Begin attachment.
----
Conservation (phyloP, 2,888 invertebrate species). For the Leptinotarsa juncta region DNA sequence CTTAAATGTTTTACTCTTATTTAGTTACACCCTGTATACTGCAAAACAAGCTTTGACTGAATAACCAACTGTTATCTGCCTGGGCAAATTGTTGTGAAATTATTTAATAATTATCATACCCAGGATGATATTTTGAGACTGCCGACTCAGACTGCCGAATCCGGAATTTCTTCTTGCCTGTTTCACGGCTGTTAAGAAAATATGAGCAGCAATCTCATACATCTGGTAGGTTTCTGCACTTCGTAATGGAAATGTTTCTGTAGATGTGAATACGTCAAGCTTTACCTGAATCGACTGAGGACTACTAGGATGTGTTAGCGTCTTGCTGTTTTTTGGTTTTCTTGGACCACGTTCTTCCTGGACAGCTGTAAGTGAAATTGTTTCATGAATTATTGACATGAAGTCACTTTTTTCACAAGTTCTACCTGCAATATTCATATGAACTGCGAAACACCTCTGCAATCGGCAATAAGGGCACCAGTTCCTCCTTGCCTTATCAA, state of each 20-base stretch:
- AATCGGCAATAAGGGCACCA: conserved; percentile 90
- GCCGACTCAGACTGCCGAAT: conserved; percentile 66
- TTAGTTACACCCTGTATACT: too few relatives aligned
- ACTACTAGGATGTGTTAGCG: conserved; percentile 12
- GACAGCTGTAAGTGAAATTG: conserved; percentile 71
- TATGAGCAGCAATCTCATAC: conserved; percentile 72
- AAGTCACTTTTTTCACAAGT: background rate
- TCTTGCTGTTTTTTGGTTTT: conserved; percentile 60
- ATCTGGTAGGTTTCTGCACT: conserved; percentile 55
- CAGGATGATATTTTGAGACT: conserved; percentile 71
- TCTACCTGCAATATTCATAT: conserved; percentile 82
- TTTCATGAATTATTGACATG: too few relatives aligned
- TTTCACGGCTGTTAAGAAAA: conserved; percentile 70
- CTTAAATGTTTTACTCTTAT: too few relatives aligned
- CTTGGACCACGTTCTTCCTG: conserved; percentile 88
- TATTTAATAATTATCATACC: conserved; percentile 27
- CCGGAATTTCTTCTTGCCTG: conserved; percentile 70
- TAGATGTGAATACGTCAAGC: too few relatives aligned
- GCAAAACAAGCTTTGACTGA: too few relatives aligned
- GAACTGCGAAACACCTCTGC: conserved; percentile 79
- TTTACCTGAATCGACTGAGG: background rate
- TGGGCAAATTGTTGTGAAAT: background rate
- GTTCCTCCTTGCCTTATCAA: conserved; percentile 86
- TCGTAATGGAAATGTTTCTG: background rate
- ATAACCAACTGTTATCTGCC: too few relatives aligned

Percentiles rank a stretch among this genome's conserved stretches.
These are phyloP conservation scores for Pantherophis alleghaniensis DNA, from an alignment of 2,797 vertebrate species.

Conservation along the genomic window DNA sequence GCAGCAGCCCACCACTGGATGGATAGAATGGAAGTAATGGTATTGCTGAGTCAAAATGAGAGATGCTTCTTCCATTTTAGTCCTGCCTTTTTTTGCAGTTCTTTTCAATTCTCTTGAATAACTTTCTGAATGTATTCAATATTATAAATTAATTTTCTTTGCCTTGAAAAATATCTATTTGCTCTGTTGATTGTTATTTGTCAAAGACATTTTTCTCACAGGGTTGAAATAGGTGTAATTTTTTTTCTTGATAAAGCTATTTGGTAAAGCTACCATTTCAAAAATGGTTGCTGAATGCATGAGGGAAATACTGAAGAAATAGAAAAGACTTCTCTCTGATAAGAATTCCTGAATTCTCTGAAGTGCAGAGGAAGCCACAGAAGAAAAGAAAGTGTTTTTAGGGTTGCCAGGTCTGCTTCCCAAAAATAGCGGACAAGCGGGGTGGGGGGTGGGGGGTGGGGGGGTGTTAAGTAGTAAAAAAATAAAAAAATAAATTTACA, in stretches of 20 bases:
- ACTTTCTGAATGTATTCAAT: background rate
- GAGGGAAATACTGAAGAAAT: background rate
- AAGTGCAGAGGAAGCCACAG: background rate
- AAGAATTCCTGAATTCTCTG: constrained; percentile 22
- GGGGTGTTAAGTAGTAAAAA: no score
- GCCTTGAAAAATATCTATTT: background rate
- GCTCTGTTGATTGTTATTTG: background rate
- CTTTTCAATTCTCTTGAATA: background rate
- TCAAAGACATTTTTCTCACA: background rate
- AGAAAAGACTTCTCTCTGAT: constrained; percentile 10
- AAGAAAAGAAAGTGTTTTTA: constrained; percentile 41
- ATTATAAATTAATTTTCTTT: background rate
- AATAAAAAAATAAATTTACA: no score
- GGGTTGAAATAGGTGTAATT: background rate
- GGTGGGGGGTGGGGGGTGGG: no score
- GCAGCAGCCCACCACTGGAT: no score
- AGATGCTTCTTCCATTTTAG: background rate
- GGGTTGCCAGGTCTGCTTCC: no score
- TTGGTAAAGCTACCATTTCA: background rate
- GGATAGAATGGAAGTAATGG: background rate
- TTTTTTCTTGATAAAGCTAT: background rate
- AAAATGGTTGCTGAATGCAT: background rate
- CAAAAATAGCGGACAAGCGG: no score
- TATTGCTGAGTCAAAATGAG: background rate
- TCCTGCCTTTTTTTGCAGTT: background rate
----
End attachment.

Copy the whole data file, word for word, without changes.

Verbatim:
Conservation (phyloP, 2,888 invertebrate species). For the Leptinotarsa juncta region DNA sequence CTTAAATGTTTTACTCTTATTTAGTTACACCCTGTATACTGCAAAACAAGCTTTGACTGAATAACCAACTGTTATCTGCCTGGGCAAATTGTTGTGAAATTATTTAATAATTATCATACCCAGGATGATATTTTGAGACTGCCGACTCAGACTGCCGAATCCGGAATTTCTTCTTGCCTGTTTCACGGCTGTTAAGAAAATATGAGCAGCAATCTCATACATCTGGTAGGTTTCTGCACTTCGTAATGGAAATGTTTCTGTAGATGTGAATACGTCAAGCTTTACCTGAATCGACTGAGGACTACTAGGATGTGTTAGCGTCTTGCTGTTTTTTGGTTTTCTTGGACCACGTTCTTCCTGGACAGCTGTAAGTGAAATTGTTTCATGAATTATTGACATGAAGTCACTTTTTTCACAAGTTCTACCTGCAATATTCATATGAACTGCGAAACACCTCTGCAATCGGCAATAAGGGCACCAGTTCCTCCTTGCCTTATCAA, state of each 20-base stretch:
- AATCGGCAATAAGGGCACCA: conserved; percentile 90
- GCCGACTCAGACTGCCGAAT: conserved; percentile 66
- TTAGTTACACCCTGTATACT: too few relatives aligned
- ACTACTAGGATGTGTTAGCG: conserved; percentile 12
- GACAGCTGTAAGTGAAATTG: conserved; percentile 71
- TATGAGCAGCAATCTCATAC: conserved; percentile 72
- AAGTCACTTTTTTCACAAGT: background rate
- TCTTGCTGTTTTTTGGTTTT: conserved; percentile 60
- ATCTGGTAGGTTTCTGCACT: conserved; percentile 55
- CAGGATGATATTTTGAGACT: conserved; percentile 71
- TCTACCTGCAATATTCATAT: conserved; percentile 82
- TTTCATGAATTATTGACATG: too few relatives aligned
- TTTCACGGCTGTTAAGAAAA: conserved; percentile 70
- CTTAAATGTTTTACTCTTAT: too few relatives aligned
- CTTGGACCACGTTCTTCCTG: conserved; percentile 88
- TATTTAATAATTATCATACC: conserved; percentile 27
- CCGGAATTTCTTCTTGCCTG: conserved; percentile 70
- TAGATGTGAATACGTCAAGC: too few relatives aligned
- GCAAAACAAGCTTTGACTGA: too few relatives aligned
- GAACTGCGAAACACCTCTGC: conserved; percentile 79
- TTTACCTGAATCGACTGAGG: background rate
- TGGGCAAATTGTTGTGAAAT: background rate
- GTTCCTCCTTGCCTTATCAA: conserved; percentile 86
- TCGTAATGGAAATGTTTCTG: background rate
- ATAACCAACTGTTATCTGCC: too few relatives aligned

Percentiles rank a stretch among this genome's conserved stretches.
These are phyloP conservation scores for Pantherophis alleghaniensis DNA, from an alignment of 2,797 vertebrate species.

Conservation along the genomic window DNA sequence GCAGCAGCCCACCACTGGATGGATAGAATGGAAGTAATGGTATTGCTGAGTCAAAATGAGAGATGCTTCTTCCATTTTAGTCCTGCCTTTTTTTGCAGTTCTTTTCAATTCTCTTGAATAACTTTCTGAATGTATTCAATATTATAAATTAATTTTCTTTGCCTTGAAAAATATCTATTTGCTCTGTTGATTGTTATTTGTCAAAGACATTTTTCTCACAGGGTTGAAATAGGTGTAATTTTTTTTCTTGATAAAGCTATTTGGTAAAGCTACCATTTCAAAAATGGTTGCTGAATGCATGAGGGAAATACTGAAGAAATAGAAAAGACTTCTCTCTGATAAGAATTCCTGAATTCTCTGAAGTGCAGAGGAAGCCACAGAAGAAAAGAAAGTGTTTTTAGGGTTGCCAGGTCTGCTTCCCAAAAATAGCGGACAAGCGGGGTGGGGGGTGGGGGGTGGGGGGGTGTTAAGTAGTAAAAAAATAAAAAAATAAATTTACA, in stretches of 20 bases:
- ACTTTCTGAATGTATTCAAT: background rate
- GAGGGAAATACTGAAGAAAT: background rate
- AAGTGCAGAGGAAGCCACAG: background rate
- AAGAATTCCTGAATTCTCTG: constrained; percentile 22
- GGGGTGTTAAGTAGTAAAAA: no score
- GCCTTGAAAAATATCTATTT: background rate
- GCTCTGTTGATTGTTATTTG: background rate
- CTTTTCAATTCTCTTGAATA: background rate
- TCAAAGACATTTTTCTCACA: background rate
- AGAAAAGACTTCTCTCTGAT: constrained; percentile 10
- AAGAAAAGAAAGTGTTTTTA: constrained; percentile 41
- ATTATAAATTAATTTTCTTT: background rate
- AATAAAAAAATAAATTTACA: no score
- GGGTTGAAATAGGTGTAATT: background rate
- GGTGGGGGGTGGGGGGTGGG: no score
- GCAGCAGCCCACCACTGGAT: no score
- AGATGCTTCTTCCATTTTAG: background rate
- GGGTTGCCAGGTCTGCTTCC: no score
- TTGGTAAAGCTACCATTTCA: background rate
- GGATAGAATGGAAGTAATGG: background rate
- TTTTTTCTTGATAAAGCTAT: background rate
- AAAATGGTTGCTGAATGCAT: background rate
- CAAAAATAGCGGACAAGCGG: no score
- TATTGCTGAGTCAAAATGAG: background rate
- TCCTGCCTTTTTTTGCAGTT: background rate